As Michael Sean Winters has pointed out with asperity, the Beltway reaction to President Obama’s Nobel speech as amounting to an “echo” of George W. Bush has been idiotic. Yes, there’s evil in the world. That was the point of the speech?
But it wasn’t simply that Obama laid out an approach to American war-making that was, in its careful Niebuhrianism, a very far cry from the George Bush who declared as recently as a couple of years ago that “the most realistic way to protect the American people is to provide a
hopeful alternative to the hateful ideology of the enemy, by advancing
liberty across a troubled region.” Read carefully, Obama’s speech charges Bush with conducting an unjust war in Iraq–and hints that the problem with the previous administration was that it had embarked on a holy war.
The word “Iraq” is conspicuous by its absence in the speech. Obama justifies American military action in various times and places–most notably World War II and Afghanistan–but says not one word about the place Bush famously referred to as “a central front in the war on terror.” It is easy to see that, according to the traditional just war principles he laid out, Obama considers Iraq not to have been (as the Vatican made clear at the time) a just war. But why should we think he also considers Bush to have engaged in holy war?
The key paragraphs are these:
As the world grows smaller, you might think it would be easier for
human beings to recognize how similar we are; to understand that we’re
all basically seeking the same things; that we all hope for the chance
to live out our lives with some measure of happiness and fulfillment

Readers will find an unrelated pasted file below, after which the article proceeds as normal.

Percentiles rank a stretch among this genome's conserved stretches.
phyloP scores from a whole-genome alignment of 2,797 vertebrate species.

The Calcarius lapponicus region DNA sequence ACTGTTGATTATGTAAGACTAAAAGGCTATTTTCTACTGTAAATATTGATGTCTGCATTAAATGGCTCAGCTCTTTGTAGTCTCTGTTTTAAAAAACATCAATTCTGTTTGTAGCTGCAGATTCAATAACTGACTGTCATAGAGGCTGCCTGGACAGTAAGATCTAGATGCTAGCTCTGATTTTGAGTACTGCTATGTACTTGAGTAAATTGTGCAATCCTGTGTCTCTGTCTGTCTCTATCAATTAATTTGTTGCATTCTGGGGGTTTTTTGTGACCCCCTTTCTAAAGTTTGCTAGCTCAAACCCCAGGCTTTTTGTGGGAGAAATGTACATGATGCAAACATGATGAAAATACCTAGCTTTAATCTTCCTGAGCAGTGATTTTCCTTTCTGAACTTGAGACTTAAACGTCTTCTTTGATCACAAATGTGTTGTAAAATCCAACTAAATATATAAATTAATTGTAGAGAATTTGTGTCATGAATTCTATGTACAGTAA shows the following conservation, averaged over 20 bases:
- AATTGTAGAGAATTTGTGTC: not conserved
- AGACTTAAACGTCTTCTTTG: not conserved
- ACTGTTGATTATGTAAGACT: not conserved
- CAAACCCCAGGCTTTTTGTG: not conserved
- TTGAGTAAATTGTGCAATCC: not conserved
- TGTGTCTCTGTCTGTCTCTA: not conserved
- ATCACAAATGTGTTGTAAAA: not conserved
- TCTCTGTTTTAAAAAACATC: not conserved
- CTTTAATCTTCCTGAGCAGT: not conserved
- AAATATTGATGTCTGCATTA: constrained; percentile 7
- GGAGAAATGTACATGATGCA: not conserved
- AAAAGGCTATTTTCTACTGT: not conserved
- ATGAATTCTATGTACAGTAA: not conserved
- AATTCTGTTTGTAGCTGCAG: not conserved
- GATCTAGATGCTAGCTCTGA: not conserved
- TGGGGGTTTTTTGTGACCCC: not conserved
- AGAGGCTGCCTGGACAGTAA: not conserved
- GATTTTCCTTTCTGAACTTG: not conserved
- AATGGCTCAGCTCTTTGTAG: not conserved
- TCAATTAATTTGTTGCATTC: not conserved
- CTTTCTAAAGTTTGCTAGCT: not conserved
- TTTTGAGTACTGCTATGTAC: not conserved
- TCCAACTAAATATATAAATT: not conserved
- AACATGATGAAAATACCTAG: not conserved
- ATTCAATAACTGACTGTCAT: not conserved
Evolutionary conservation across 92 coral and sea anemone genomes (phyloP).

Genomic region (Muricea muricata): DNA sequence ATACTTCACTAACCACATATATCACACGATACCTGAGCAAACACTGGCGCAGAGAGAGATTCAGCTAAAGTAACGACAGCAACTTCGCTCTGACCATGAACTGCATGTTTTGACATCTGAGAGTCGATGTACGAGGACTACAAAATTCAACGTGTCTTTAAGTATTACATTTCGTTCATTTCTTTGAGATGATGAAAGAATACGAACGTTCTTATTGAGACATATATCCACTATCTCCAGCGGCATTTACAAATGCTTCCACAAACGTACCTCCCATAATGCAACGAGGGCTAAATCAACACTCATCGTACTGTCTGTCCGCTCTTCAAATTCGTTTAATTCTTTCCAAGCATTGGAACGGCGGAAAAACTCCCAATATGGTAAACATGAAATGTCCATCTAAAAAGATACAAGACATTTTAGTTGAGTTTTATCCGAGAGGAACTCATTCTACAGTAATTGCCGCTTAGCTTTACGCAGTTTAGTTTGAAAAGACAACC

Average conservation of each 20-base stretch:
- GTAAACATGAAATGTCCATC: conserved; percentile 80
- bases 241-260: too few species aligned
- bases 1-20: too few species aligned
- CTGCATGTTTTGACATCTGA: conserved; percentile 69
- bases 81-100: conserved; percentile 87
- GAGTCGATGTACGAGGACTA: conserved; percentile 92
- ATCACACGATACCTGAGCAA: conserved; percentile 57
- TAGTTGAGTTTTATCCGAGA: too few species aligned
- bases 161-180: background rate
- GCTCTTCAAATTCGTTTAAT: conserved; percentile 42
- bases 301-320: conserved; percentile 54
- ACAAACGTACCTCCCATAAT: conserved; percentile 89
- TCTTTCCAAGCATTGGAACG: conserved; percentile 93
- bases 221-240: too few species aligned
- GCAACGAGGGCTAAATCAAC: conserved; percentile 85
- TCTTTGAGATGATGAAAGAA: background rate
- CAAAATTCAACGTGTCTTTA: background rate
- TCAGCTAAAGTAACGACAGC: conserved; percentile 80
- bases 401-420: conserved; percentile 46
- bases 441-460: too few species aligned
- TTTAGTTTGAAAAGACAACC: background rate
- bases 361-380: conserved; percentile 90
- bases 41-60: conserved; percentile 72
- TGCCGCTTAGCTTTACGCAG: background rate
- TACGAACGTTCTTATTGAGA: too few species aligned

for ourselves and our families.
And yet somehow, given the dizzying pace of globalization, the
cultural leveling of modernity, it perhaps comes as no surprise that
people fear the loss of what they cherish in their particular
identities — their race, their tribe, and perhaps most powerfully
their religion. In some places, this fear has led to conflict. At
times, it even feels like we’re moving backwards. We see it in the
Middle East, as the conflict between Arabs and Jews seems to harden. We
see it in nations that are torn asunder by tribal lines.
And most dangerously, we see it in the way that religion is used to
justify the murder of innocents by those who have distorted and defiled
the great religion of Islam, and who attacked my country from
Afghanistan. These extremists are not the first to kill in the name of
God; the cruelties of the Crusades are amply recorded. But they remind
us that no Holy War can ever be a just war. For if you truly believe
that you are carrying out divine will, then there is no need for
restraint — no need to spare the pregnant mother, or the medic, or the
Red Cross worker, or even a person of one’s own faith. Such a warped
view of religion is not just incompatible with the concept of peace,
but I believe it’s incompatible with the very purpose of faith — for
the one rule that lies at the heart of every major religion is that we
do unto others as we would have them do unto us.
That reference to the Golden Rule suggests that what’s sauce for the extremists was sauce for the Bush administration as well.
Obama justifies his intriguing (and, I predict, controversial) claim that “no holy war can ever be a just war” on the grounds that a belief that you are carrying out God’s will gives you the license to commit any and all atrocities. Maybe it does and maybe it doesn’t. But it is clear that the current president believes that the U.S. violated proper rules of military conduct under George Bush. By citing his own prohibition of torture, order to close Guantanamo, and pledge to abide by the Geneva Conventions, Obama implicitly leveled that charge at the previous administration.
Why did Bush et al. break the rules? Obama doesn’t say. But he is doubtless aware of the evidence that George Bush believed he was carrying out the divine will in conducting his war on terror. Here’s Nabil Shaath, then Palestinian foreign minister:
President Bush said to all of us: ‘I am driven with a mission from
God’. God would tell me, ‘George go and fight these terrorists in
Afghanistan’. And I did. And then God would tell me ‘George, go and end
the tyranny in Iraq’. And I did.
Then there’s Bush’s well-attested effort to enlist the French in the Iraq war by invoking the biblical prophecy of Gog and Magog.
An echo of Bush? No, Obama’s speech was a thorough-going rejection of Bush’s entire faith-based project.